Prelude to Hamlet’s fall?

Prelude to Hamlet’s fall?

The tide appears to be turning against Pittsburgh Public Schools Superintendent Anthony Hamlet.

Friday last, the Pittsburgh Post-Gazette editorialized that the school board “should be thinking about replacing Mr. Hamlet when his five-year contract expires in 2021.”

But the fact of the matter is, the board likely made a mistake hiring Hamlet in the first place.

Not only on his resume did Hamlet inflate his responsibilities and accomplishments in his prior role as a middle and high school principal in Florida, his educational philosophy statement appeared to have been lifted, in part, from a 2015 Washington Post editorial.

Fast-forward to 2019 and new controversies dogging Hamlet.

He’s now the subject of an ethics complaint for having failed to file financial disclosure forms in 2017 and 1018. Those forms were filed hours after a TV report of his lapse.

Hamlet also is the subject of investigations for unauthorized foreign travel, gifts from vendors and no-bid contracts.

Calling Hamlet “an underwhelming figure,” the P-G reminds that “students learn discipline and good habits through example. That’s why the superintendent of schools must be a person of unquestioned competence and sound judgment who wants nothing more than to be in the trenches, leading by word and deed every day.”

In that regard, Hamlet clearly has fallen short.

That said, Hamlet has taken to shooting the messenger – primarily the media that have reported on the matter and intimated (in a friendly interview with the New Pittsburgh Courier) that he has been targeted because he is black.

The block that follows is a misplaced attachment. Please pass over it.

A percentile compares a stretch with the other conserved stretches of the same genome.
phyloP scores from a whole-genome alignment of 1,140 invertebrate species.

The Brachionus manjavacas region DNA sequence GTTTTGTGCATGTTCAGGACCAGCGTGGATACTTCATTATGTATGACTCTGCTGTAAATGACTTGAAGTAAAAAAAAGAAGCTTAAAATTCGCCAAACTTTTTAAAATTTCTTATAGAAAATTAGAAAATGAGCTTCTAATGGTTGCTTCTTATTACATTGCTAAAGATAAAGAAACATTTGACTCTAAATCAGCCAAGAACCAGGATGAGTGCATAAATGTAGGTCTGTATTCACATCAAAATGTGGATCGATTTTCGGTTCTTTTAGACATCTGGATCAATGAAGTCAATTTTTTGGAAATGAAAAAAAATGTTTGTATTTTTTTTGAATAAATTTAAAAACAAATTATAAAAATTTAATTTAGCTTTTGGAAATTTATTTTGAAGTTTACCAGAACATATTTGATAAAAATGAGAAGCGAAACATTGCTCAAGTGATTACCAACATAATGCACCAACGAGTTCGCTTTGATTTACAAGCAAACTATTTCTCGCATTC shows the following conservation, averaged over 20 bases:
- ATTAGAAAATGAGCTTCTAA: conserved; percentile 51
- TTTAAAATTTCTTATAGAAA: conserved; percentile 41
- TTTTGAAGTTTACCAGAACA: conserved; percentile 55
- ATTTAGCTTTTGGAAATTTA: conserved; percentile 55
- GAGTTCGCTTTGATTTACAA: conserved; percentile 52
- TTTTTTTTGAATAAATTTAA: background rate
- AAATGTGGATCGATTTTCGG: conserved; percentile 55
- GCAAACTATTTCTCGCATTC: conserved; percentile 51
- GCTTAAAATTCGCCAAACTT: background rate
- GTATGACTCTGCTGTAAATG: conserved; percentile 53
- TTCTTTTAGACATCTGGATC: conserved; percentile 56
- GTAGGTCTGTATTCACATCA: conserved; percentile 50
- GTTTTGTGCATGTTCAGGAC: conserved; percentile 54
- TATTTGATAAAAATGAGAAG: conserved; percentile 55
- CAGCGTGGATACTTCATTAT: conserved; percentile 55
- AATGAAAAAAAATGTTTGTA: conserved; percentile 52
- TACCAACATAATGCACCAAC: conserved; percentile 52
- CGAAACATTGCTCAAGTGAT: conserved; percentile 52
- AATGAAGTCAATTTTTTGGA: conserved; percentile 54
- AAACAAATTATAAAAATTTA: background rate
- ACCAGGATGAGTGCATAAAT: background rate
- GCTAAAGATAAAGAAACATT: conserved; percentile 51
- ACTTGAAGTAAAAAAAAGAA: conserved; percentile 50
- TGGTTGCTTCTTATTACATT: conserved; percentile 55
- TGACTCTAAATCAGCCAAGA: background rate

And he argues that such unfair scrutiny distracts from “trying to move the district forward,” whether it be improving student achievement or ancillary issues.

But the superintendent might be careful what he wishes for. After all, the results for far too many Pittsburgh Public Schools students remain disastrous.

Or as Jake Haulk, president-emeritus of the Allegheny Institute for Public Policy, put it in January (in Policy Brief Vol. 19, No. 3), citing the latest Pennsylvania System of School Assessment (PSSA) test results:

“Woeful.”

“Shocking.”

“A scathing indictment.”

“Pathetic.”

The city school system “is stuck, and has been stuck, in a politically driven management and education mentality that is not only failing students but constantly finding excuses for why (administrators and teachers) should not be blamed,” Haulk said.

“They claim more money, more programs and more decades of experimentation will get the job done,” Haulk adds. “But, as old timers used to say, ‘That dog won’t hunt.’”

Colin McNickle is communications and marketing director at the Allegheny Institute for Public Policy (cmcnickle@alleghenyinstitute.org).